Addressing the Achievement Gap: Opportunities for Young Men of Color
The Commission on Equity and Excellence had a Congressional mandate to provide advice to Secretary Duncan on the disparities in meaningful educational opportunities and to recommend ways in which federal policies can address such disparities. They just released a report titled “For Each and Every Child,” after a two year work period. The distinguished members of the panel, with diverse professional backgrounds and different political ideologies, focused on the inequality in our nation’s public school system as the primary driver behind two achievement gaps, the internal domestic gap and the international gap. Their conclusions and recommendations won’t surprise education professionals, but the report serves as a well-timed call to action for the struggles facing African American students, particularly males, during Black History Month. The opportunity gap also exists for a significant number of Hispanic and Native American students.
What we know is that non-school factors matter for all children, and some children require additional supports to compensate for significant social and emotional challenges that may follow them into the school learning environment. Schools face circumstances and realities that include: poverty, transience, cultural disconnects, disengaged students, and unaddressed health needs, and that’s just to name a few. Two-thirds of student achievement can be attributed to these non-school factors. On a recent National School Boards Association (NSBA) webinar “Systematic Approaches to Improving Outcomes for Young Men of Color” presenter S. Kwesi Rollins, Director of Leadership Programs at the Institute for Educational Leadership (IEL) noted that we are at a crossroads of frustration when it comes to improving outcomes for minority students. Yet, closing the opportunity gap means closing the achievement gap, and so we must move forward with our efforts; it is an economic and moral imperative.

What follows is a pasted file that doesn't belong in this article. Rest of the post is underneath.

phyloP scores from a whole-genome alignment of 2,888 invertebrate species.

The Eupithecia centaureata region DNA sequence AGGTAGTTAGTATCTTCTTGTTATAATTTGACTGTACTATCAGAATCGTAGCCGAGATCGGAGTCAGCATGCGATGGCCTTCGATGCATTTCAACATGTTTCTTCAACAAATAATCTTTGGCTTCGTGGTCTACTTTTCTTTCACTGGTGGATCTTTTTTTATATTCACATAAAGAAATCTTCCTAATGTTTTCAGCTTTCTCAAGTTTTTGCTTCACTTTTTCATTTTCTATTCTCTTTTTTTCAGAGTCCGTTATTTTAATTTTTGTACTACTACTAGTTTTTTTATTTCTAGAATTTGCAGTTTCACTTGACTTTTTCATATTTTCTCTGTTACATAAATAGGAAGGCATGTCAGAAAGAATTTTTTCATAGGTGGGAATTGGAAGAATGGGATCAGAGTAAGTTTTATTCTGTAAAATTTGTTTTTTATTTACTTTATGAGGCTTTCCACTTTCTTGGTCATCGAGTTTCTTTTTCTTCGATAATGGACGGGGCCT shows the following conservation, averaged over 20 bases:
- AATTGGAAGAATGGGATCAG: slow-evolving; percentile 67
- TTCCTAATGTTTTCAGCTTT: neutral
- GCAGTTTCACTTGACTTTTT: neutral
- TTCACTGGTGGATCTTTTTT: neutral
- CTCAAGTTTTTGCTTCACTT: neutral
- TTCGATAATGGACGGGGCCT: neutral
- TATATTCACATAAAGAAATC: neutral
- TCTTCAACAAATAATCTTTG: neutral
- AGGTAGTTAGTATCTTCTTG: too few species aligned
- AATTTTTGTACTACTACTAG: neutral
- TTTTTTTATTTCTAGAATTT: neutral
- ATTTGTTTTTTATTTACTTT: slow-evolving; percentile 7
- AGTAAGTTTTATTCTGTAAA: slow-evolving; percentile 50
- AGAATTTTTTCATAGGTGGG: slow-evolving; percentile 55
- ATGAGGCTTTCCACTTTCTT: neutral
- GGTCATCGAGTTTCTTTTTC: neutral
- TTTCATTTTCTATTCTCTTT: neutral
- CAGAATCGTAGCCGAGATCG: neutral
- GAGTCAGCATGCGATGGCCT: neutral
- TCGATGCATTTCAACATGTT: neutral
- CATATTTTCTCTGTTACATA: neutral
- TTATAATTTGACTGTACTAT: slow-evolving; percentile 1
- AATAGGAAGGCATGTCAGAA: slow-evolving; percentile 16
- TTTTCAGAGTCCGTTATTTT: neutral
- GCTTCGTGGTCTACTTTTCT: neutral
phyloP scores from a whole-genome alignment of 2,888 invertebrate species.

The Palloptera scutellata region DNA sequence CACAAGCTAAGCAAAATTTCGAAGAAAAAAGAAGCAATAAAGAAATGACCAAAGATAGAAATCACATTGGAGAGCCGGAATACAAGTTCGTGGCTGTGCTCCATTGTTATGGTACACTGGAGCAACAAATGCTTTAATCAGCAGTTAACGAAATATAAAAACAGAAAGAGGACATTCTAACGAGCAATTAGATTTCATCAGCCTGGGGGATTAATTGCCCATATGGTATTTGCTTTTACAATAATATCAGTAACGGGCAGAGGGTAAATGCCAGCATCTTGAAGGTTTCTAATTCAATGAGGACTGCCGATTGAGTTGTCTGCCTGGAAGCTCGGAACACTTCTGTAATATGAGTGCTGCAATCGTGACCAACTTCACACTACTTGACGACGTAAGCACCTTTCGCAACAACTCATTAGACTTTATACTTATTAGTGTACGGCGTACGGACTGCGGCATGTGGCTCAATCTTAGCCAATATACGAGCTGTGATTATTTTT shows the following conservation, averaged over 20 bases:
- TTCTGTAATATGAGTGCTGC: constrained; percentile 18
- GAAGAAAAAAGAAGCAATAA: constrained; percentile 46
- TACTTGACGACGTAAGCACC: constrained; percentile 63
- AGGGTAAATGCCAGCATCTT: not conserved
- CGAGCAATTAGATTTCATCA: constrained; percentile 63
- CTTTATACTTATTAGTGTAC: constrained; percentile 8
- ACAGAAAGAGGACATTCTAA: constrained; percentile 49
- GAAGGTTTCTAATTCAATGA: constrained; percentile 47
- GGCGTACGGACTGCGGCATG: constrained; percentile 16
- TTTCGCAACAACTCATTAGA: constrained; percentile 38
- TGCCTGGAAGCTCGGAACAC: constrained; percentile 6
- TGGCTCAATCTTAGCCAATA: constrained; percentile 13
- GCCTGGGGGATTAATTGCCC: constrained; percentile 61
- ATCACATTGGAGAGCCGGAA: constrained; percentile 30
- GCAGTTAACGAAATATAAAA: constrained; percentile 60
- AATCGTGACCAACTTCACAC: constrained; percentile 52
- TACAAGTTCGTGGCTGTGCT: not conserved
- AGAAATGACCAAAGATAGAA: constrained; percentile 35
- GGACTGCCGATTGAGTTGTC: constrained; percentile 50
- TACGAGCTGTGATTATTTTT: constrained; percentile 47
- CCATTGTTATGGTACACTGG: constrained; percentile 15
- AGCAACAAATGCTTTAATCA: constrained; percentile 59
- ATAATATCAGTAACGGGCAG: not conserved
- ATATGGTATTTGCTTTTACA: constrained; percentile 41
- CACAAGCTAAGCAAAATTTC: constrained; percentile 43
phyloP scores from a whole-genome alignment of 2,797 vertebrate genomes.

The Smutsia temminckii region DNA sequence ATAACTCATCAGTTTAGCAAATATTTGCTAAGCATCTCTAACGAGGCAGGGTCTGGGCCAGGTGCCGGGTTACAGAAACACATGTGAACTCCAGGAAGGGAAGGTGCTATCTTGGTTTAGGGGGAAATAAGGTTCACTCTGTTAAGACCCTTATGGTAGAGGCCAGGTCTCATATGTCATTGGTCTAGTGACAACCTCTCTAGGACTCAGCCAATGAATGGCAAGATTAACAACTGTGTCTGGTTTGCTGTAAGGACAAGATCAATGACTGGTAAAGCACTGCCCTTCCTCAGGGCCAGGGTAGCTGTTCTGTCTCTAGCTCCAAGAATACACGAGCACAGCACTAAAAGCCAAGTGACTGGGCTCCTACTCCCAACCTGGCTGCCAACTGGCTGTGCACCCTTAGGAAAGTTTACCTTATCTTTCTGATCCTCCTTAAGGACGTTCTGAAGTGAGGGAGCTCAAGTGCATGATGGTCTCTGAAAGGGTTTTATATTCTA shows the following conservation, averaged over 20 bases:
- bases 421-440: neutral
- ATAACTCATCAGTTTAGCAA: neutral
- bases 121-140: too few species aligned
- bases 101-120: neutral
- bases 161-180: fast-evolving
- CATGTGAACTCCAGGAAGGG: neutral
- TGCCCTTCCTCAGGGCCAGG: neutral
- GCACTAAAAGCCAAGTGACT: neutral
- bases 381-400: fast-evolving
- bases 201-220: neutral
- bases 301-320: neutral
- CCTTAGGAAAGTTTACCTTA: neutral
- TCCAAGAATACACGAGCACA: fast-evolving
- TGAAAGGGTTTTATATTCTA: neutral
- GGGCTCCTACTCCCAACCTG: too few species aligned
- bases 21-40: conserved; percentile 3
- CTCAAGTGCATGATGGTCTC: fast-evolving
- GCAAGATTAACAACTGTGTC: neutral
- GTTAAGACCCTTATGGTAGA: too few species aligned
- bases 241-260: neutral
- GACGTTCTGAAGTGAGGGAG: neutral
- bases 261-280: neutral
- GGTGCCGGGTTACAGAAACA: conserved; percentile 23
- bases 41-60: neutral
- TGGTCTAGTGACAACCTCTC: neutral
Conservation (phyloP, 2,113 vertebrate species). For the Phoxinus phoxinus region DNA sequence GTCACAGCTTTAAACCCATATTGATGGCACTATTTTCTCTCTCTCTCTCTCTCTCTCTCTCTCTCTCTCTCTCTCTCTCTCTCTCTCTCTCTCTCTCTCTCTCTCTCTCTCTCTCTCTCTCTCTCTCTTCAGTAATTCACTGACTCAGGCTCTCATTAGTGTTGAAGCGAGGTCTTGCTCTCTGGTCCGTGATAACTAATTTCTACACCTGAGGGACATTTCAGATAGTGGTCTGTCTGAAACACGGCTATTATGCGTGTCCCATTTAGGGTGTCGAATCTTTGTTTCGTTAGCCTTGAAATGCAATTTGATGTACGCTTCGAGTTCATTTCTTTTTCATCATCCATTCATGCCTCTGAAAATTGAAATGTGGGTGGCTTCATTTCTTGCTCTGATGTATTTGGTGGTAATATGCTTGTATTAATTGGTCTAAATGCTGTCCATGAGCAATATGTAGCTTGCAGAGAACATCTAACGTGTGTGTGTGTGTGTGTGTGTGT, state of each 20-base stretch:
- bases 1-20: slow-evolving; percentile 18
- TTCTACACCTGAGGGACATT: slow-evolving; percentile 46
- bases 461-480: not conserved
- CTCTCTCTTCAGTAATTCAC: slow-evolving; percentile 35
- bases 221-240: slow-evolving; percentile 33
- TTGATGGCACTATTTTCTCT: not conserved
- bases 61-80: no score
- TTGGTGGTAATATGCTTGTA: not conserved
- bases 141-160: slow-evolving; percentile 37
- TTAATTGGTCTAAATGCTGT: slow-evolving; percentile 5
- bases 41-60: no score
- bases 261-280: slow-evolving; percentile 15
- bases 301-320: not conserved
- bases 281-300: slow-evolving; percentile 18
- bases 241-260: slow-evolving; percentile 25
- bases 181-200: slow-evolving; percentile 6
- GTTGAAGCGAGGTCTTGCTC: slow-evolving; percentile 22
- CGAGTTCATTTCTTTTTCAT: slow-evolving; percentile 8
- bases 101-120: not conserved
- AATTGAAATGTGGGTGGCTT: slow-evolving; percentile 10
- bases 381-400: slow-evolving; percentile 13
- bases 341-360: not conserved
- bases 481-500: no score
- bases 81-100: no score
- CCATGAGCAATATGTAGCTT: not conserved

The Commission’s report provides a clear overview of where we struggle, and proposes a series of robust policy recommendations. We must: improve school finance and efficiency; provide teaching, leading and learning opportunities to recruit and retain talented educators and school leadership; ensure access to high-quality early childhood education; meet the needs of students in high-poverty communities; and address issues around governance and accountability to improve equity and excellence. The strength and success of our education system will ultimately be judged based on our ability to address the systemic inequities that contribute to the persistent achievement gap.
We know that high-poverty districts struggle to provide adequate resources and retain high-quality teachers. Students who grow up in poverty are more likely to start school with a smaller vocabulary and struggle in school early on; the achievement gap is persistent and only grows through middle school into high school. These students disengage and are more likely to drop out before graduation, making it more difficult for them to earn a living and contribute to social and economic vitality. We know what works, but the challenge rests in implementation, which varies from district to district and from state to state.